Originally published June 11, 2012
After four decades of consolidation under other state agencies, the new Georgia Department of Public Health -a department in its infancy by comparison-is launching the state's newest brand. Complete with a new logo and supplemental design elements, the new brand promises to be a recognizable one.
"The public health workforce and the people we serve are vast. Our results span multiple areas and disciplines. It's vital that people know what we do," said Ryan Deal, the department's director of communications who oversaw the development process. "The challenge was to create a brand recognizable and yet reflective of our diverse work. This new brand-our first brand-delivers on both."
With a forward thinking approach in mind, the new logo for the Georgia Department of Public Health (DPH) features the traditional three-letter acronym used by state agencies. The letters are bold yet transparent, silhouetted in a red, forward-leaning, four-sided polygon. Just beneath, "Georgia Department of Public Health" is depicted in modern, black lettering. Branding design elements, including graphical depictions of people and modern red shapes, will articulate the "faces" of public health in the design of collateral such as websites, brochures and reports. The phrase "We protect lives" appears prominently.
"Our new brand wonderfully reflects our vital, multi-faceted role, but the research also unequivocally tells us the brand will be trusted not only in our day-to-day work, but also during a public health emergency when lives are on the line," said DPH Commissioner Brenda Fitzgerald, M.D. "Yes, we're government. But we're also compassionate and service-oriented. Our brand now reflects that."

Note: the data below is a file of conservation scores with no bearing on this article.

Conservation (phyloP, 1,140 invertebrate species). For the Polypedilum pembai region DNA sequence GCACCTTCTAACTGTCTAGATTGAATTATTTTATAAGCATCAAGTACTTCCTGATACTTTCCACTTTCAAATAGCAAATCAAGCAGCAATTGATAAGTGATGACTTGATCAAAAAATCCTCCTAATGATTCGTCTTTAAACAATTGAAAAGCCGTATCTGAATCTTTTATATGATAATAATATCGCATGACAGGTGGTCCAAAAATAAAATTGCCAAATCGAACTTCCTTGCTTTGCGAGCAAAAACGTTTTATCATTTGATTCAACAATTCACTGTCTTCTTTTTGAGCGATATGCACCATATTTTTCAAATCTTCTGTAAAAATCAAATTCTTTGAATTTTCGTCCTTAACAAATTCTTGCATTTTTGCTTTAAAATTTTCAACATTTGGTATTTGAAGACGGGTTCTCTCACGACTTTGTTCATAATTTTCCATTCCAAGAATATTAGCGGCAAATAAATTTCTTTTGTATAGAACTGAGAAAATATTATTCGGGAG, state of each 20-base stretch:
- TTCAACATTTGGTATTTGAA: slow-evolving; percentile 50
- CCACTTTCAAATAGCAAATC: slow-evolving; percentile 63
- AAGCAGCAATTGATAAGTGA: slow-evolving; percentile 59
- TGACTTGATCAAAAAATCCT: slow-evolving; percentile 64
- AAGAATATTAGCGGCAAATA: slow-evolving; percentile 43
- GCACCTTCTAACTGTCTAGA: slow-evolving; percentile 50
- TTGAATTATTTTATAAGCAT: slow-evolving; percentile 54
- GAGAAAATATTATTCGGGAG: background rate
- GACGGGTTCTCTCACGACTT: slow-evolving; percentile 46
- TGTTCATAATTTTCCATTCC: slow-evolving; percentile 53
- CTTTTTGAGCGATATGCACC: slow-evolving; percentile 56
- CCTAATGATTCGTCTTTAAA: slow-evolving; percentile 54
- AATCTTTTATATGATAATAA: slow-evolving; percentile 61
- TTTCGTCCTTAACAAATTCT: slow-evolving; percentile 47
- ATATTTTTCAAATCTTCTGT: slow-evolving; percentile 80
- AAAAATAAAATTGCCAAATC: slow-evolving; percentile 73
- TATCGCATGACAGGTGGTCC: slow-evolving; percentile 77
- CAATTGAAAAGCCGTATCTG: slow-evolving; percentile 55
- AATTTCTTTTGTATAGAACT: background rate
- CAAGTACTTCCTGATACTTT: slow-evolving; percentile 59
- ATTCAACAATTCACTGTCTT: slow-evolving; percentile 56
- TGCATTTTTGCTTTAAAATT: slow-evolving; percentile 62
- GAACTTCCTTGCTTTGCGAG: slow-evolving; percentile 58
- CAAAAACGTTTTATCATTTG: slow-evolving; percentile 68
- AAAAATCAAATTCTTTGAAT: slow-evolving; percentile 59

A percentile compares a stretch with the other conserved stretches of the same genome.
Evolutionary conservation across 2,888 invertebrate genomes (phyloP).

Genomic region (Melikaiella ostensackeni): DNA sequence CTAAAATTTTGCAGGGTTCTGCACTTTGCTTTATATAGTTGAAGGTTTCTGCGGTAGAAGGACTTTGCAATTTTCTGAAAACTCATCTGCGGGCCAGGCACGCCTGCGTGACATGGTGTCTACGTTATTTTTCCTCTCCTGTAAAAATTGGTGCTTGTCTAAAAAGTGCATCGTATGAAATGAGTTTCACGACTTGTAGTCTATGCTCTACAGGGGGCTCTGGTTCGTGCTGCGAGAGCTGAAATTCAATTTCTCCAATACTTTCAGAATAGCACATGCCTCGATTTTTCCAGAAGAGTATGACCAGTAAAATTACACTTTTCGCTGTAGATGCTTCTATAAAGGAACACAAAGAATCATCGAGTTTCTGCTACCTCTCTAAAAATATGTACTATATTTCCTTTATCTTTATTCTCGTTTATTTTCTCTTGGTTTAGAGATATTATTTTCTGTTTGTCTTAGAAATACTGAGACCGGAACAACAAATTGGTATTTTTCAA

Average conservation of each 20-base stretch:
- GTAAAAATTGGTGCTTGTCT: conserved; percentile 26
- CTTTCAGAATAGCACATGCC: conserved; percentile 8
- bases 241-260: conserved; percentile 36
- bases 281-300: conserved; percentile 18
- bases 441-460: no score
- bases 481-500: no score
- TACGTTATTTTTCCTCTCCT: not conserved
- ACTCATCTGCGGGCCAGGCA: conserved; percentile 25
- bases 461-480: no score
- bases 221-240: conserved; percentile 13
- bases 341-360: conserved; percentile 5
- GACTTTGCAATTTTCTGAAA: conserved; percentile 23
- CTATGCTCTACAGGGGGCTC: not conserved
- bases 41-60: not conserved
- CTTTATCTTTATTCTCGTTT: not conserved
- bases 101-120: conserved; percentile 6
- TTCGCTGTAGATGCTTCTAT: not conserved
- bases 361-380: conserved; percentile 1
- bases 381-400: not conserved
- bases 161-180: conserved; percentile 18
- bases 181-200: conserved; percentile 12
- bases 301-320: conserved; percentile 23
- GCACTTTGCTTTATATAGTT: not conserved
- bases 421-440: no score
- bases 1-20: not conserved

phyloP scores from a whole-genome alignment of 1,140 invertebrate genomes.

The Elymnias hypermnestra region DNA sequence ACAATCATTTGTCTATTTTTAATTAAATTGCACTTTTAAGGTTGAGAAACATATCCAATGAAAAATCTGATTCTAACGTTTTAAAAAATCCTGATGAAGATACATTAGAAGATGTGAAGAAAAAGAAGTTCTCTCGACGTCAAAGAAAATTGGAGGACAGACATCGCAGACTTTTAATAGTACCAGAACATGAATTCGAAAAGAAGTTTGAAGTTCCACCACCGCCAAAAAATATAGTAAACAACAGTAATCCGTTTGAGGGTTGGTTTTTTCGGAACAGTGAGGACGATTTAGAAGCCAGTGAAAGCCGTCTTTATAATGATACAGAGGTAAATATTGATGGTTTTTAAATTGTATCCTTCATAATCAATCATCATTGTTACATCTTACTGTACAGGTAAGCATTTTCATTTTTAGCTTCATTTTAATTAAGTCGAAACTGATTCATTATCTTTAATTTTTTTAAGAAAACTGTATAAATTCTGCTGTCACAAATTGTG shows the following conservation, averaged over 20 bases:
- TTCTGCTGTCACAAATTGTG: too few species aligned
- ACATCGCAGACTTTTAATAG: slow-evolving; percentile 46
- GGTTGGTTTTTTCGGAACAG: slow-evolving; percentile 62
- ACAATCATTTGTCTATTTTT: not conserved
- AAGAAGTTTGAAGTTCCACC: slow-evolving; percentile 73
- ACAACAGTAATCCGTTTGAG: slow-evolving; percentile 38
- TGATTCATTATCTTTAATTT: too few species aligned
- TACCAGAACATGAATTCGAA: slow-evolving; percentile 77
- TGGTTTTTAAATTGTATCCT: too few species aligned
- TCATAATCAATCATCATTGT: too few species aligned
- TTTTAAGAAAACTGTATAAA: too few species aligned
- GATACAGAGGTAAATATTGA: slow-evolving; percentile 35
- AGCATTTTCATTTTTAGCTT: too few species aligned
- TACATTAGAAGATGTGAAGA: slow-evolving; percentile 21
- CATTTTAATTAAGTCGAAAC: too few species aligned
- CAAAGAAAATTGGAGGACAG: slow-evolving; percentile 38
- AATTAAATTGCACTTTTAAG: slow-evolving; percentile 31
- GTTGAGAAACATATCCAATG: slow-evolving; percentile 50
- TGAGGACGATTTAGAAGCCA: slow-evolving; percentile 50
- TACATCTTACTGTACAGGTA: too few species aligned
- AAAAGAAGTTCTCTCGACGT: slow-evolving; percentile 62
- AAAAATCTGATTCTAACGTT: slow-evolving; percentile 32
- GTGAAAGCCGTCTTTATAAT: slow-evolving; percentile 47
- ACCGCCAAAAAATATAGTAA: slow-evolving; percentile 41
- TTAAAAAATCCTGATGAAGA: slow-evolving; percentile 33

The creative process spanned 10 months and began with an assessment of the department's mission: "To prevent disease, injury, disability; promote health and well being; and prepare for and respond to disasters."
"Creating a brand to support our vast mission means input and feedback are paramount during the creative process," said Virginia Jacobs, DPH's senior graphic artist who brought the brand to life digitally. "A brand is a matter of pride as much as it's a reflection of our organizational values."
Beginning with a pencil sketch, Jacobs drew on her experience as a lead graphic designer at the CDC when the federal agency launched its current brand. Initial design concepts for a new DPH brand were presented first to the executive leadership team and district health director. After months of additional input, five branding concepts were ultimately designed.
Feedback was provided by three separate focus groups comprised of DPH staff, everyday people, and partner agencies including the Georgia Public Health Association, the CDC and representatives from academia, among others. Sarah Peck, the public information officer in the Northeast Health District (Athens), brought years of experience to facilitate the focus group testing in March.
"There were many opinions on each of the design elements, but even before tallying up the results, the winning concept was very clear," Peck said.
Peck's final report delivered to the division of communications revealed that diverse focus group participants overwhelmingly preferred the new design.
"The decision was just short of unanimous," said Sandra Roberts, the department's marketing strategist and program analyst in the division of communications. "I can't tell you how many hours - weeks - went into planning the focus group testing. I can tell you we have a winning brand."
As of today, DPH's new branding appears on the department's web site, newsletters, and is guiding the design of new print and digital collateral. Since July 1, 2011, the new department had been using a modified state seal based upon a discovered paper embosser from the 1960s.
"We stood up a new department knowing the seal would serve only as a temporary logo," Deal said. "Branding is more than a mere logo. Now, after months of strategic development, we have a flag to fly with pride in all we do-and a real brand we know will serve as a powerful signal to those we serve."